As I picked up my copy of the Pasadena Star News this past Wednesday and read the paper my eye quickly focused on the article reporting that the LA County Board of Supervisors (in closed session) decided to appoint Santos Kreimann (a veteran county employee) as the temporary LA County Assessor while John Noguez went on indefinite paid leave. Noguez’s leave was prompted by an investigation by the LA County District Attorney about allegations that Noguez had taken money in return for reassessing, usually down, certain individuals’ properties.
To add to the confusion of what was being discussed at the June 19th meeting was the following recommendation from Supervisor Antonovich – “Direct County
Counsel to prepare a resolution and ballot question calling for an advisory vote, to be consolidated with the November General Election, that would ask the voters of Los Angeles County if the California Constitution and the County Charter should be amended to make the Los Angeles County Assessor an appointive instead of an elective office; and if a substantial number of the voters who vote in the advisory election support the amendments, direct the County’s Legislative Advocates in Sacramento to seek a sponsor in the State Legislature to propose a Statewide Constitutional amendment. (Continued from meeting of 5-29-12) (12-2345)”. This item was postponed for two more weeks and in the meantime the board went into closed session mid-meeting to discuss item CS-5 – “DEPARTMENT HEAD PERFORMANCE EVALUATIONS (Government Code Section 54957) Department Head performance evaluations (11-1977)”.
Supervisor Yaroslavsky called this closed session discussion shortly after the supervisors handed out their various acknowledgements and awards. This left the numerous members of the public that had come to address the board twiddling their thumbs for over an hour and a half while the board met in private. At the end of their closed session they returned to open session but failed to announce any actions taken during their closed session to the members of the public waiting in the boardroom. They did however have time to hold a press conference (when they found the time to do this who knows) to announce their appointment of Kreimann.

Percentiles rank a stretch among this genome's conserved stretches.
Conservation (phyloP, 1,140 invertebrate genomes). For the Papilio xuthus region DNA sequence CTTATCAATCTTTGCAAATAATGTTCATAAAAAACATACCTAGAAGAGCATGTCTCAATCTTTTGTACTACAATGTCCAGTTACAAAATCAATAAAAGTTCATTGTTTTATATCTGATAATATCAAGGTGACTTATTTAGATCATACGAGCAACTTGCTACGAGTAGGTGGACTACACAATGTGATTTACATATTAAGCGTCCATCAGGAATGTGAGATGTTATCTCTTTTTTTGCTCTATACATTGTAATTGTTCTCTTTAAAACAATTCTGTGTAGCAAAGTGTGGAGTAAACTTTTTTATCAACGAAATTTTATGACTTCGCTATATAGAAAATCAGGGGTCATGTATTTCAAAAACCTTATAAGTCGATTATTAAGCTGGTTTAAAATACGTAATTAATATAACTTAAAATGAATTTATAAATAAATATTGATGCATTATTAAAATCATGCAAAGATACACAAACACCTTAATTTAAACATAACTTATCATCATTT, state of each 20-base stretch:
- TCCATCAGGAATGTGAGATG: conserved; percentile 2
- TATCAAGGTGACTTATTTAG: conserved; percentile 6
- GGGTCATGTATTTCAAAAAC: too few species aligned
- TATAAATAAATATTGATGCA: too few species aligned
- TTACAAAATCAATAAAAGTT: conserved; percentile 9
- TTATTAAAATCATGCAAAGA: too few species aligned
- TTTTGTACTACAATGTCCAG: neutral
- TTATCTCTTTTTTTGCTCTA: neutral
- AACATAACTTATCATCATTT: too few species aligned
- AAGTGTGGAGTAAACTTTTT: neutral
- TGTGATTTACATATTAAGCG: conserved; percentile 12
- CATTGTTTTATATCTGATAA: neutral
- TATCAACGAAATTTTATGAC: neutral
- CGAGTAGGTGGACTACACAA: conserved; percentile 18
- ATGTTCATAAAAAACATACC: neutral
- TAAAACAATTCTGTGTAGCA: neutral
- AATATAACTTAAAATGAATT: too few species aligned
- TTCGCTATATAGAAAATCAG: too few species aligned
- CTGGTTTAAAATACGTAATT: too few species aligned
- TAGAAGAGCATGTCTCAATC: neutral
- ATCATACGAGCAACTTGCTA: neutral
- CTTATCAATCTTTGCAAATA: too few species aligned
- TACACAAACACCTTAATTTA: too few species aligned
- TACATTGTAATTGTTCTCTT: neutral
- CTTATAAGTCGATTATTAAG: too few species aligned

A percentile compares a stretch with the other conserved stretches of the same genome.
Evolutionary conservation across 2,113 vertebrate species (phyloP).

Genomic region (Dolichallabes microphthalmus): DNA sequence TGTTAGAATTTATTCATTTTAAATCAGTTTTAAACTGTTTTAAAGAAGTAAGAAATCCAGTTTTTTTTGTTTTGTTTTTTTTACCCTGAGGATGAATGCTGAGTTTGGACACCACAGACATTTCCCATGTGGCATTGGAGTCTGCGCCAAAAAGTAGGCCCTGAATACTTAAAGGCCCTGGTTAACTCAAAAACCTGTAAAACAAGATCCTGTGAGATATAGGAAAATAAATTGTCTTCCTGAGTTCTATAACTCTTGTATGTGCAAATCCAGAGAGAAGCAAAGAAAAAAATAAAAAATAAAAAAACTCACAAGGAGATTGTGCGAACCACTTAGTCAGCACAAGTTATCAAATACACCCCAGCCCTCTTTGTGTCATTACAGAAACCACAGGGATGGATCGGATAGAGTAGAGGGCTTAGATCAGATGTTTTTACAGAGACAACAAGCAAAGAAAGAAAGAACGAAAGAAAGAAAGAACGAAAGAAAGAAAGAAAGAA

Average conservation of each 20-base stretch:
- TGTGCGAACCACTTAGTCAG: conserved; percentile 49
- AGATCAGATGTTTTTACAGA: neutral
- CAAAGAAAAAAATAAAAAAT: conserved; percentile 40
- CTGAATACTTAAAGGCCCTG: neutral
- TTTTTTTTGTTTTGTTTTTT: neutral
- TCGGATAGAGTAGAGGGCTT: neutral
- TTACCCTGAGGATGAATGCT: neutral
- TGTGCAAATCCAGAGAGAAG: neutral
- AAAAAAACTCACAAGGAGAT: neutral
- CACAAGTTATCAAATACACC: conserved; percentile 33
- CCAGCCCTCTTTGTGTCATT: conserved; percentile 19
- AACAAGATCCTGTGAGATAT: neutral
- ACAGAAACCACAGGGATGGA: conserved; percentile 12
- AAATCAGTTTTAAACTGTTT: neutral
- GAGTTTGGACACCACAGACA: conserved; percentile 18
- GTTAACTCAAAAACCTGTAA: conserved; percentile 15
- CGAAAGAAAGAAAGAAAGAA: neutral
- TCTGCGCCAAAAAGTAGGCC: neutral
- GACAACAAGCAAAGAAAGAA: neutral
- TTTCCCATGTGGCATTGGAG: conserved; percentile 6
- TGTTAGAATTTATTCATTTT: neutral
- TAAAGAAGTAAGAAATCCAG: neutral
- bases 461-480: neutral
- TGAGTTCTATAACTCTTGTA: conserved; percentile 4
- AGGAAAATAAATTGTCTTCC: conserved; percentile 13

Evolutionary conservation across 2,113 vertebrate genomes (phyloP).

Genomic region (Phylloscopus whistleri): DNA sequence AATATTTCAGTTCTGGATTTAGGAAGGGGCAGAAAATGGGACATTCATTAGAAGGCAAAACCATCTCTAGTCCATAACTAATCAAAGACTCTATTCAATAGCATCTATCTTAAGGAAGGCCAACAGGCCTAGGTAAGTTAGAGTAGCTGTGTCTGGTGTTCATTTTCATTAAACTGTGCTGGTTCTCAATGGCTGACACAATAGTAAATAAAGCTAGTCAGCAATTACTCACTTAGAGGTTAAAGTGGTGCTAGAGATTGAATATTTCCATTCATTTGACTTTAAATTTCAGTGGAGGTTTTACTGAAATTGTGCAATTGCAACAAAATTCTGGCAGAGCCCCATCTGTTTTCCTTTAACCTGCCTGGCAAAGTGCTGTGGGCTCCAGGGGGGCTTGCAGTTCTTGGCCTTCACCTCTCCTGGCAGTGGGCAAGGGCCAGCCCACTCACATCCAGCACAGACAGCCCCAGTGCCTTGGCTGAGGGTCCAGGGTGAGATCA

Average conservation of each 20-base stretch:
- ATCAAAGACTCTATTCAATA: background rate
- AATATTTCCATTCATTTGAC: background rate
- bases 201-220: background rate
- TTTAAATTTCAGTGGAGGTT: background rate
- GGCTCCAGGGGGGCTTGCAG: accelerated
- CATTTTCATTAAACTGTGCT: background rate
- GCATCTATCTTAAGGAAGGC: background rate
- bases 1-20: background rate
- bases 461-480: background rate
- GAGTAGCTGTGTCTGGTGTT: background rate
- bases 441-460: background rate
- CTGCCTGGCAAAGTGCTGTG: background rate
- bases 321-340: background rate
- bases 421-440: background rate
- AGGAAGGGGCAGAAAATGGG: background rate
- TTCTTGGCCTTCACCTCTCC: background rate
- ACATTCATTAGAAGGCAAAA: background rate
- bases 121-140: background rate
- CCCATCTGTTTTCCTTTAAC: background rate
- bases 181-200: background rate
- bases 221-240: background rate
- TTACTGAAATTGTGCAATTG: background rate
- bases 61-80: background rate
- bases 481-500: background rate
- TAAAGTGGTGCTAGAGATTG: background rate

I see two issues (well actually three) with the actions taken by the board on June 19th. First, though the Brown Act does allow the board to hold closed sessions it does so with the following caveats. First, the description of the item must be written so that a reasonable person can deduce that the item being held for closed session might be of interest to them. Second, the board must announce any actions taken during said closed sessions. CS-5 as described leads a reasonable person to believe that department head evaluations/performances are to be discussed, not the appointment of a temporary department head. And when you through in the fact that Item 7 (an item about the County Assessor position had been postponed for two weeks) one might not have drawn the conclusion that the appointment of a County Assessor was the subject of CS-5. It’s highly unlikely that anyone reviewing the agenda would’ve had a clue that the temporary appointment of such a critical and key county position was set to be addressed.
In fact I can think of several people who might’ve had something to say about the appointment of Kreimann – of course their opinion would’ve in all likelihood hardly swayed the Supervisors decision since history has taught the members of the public that in nearly all cases the Supervisors have made their minds up long before the publically held meeting.
The other possible violation was what I believe was a failure of the board to announce the action taken during closed session. Yes, I know they held a press conference, but I believe that failed to meet the burden based on the simple fact that they held a mid-meeting closed session, thus they should’ve announced their decision to appoint Kreimann at the opening of the second part of the meeting, after all they’d left the public waiting for over an hour and a half – this was the least they could’ve done and it would had been the respectful thing to do and it would’ve given the opportunity to the public to speak to bring to the board’s attention that they had in all probability violated the Brown Act.
So did the Board of Supervisors violate the Brown Act, again? If the Board of Supervisors has indeed violated the Brown Act will the Los Angeles County District Attorney take any action? Inquiring minds would like to know?